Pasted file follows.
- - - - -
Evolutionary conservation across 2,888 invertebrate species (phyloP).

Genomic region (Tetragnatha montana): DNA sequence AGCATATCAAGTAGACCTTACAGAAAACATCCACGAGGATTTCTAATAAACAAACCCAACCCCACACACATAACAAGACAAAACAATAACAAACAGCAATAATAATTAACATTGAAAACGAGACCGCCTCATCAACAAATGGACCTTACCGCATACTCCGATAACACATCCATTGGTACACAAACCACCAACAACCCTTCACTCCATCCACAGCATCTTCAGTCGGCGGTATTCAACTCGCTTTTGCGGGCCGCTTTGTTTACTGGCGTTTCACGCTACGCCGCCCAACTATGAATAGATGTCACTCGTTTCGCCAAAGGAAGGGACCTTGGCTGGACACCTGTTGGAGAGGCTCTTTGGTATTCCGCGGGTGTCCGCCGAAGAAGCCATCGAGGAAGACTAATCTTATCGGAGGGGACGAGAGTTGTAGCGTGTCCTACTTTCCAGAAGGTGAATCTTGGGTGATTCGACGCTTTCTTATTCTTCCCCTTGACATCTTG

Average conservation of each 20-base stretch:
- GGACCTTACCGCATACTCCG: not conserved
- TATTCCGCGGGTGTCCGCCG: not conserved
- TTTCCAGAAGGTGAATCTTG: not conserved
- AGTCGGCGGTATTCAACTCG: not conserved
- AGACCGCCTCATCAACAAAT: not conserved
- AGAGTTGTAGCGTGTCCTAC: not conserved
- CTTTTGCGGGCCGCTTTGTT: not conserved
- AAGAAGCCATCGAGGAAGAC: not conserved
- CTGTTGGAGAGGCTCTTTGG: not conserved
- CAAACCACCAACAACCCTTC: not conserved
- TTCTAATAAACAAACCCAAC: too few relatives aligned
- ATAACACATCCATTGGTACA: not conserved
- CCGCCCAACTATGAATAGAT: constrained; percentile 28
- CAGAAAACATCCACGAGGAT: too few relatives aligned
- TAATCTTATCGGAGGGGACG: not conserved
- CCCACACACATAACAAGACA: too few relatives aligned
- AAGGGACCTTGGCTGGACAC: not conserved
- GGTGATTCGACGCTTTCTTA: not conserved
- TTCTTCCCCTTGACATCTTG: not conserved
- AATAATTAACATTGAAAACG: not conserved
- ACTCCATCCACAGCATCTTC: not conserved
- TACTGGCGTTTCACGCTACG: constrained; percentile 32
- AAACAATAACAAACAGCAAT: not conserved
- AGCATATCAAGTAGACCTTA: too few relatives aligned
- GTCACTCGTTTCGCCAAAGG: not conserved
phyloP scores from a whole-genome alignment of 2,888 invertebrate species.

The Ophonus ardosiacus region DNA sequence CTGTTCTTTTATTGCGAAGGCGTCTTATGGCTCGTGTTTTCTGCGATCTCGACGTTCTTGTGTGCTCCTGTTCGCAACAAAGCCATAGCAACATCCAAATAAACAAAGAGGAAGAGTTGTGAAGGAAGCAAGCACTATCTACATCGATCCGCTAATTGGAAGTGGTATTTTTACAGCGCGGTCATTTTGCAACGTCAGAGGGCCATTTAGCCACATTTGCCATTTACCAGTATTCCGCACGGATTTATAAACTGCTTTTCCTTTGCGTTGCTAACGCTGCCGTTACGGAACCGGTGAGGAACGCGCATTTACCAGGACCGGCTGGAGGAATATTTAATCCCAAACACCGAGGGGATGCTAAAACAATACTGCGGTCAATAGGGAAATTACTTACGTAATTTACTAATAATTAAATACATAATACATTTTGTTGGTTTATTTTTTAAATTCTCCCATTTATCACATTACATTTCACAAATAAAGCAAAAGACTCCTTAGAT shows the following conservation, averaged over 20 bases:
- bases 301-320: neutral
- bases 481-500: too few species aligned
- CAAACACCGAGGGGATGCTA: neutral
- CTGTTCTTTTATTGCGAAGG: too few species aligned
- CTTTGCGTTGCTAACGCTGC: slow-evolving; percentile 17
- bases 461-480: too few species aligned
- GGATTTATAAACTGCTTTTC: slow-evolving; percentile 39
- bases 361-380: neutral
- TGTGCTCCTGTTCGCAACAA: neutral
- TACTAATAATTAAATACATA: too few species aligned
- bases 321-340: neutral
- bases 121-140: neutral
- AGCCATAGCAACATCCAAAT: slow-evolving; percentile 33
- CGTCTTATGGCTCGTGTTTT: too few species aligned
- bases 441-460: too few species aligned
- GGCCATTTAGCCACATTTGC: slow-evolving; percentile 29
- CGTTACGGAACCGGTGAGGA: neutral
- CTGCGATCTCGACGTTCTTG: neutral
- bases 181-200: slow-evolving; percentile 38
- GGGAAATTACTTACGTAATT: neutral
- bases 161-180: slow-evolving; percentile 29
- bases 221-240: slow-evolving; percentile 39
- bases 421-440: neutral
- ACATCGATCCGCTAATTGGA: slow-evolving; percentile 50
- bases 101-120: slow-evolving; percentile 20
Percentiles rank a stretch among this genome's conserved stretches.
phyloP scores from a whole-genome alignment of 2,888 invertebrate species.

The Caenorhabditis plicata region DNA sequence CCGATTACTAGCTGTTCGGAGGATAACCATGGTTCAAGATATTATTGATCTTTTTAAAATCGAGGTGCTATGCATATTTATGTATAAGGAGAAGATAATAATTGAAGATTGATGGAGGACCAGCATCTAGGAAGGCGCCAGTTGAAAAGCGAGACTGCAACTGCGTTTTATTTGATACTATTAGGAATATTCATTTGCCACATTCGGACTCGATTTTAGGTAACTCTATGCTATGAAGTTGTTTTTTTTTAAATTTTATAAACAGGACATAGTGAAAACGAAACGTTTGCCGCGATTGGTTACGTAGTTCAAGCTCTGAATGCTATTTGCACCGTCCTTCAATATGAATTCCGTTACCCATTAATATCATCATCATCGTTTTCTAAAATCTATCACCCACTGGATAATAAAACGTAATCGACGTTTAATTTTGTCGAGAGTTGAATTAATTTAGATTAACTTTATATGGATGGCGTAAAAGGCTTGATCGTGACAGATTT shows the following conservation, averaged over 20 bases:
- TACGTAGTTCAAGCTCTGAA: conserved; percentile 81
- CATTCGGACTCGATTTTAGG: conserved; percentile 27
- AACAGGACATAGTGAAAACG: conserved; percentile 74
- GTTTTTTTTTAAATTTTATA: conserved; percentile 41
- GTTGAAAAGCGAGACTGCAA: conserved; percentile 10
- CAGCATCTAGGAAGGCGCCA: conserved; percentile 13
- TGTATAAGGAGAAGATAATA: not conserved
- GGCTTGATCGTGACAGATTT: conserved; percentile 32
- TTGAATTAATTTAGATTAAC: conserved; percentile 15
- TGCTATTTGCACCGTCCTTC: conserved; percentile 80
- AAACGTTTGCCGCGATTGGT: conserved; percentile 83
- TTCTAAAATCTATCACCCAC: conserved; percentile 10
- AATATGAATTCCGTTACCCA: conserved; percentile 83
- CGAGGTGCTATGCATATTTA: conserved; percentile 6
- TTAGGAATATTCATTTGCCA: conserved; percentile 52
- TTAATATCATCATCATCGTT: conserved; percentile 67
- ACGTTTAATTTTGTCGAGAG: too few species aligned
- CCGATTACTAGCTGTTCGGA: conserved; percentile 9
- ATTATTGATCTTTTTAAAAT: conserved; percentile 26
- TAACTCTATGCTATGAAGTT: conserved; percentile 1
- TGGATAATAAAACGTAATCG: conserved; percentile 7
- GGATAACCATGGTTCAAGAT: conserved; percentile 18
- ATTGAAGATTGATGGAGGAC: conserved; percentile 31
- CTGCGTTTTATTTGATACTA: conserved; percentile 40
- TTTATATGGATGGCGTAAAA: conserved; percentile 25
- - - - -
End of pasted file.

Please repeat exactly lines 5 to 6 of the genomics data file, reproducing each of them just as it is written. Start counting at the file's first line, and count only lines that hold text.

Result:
- TATTCCGCGGGTGTCCGCCG: not conserved
- TTTCCAGAAGGTGAATCTTG: not conserved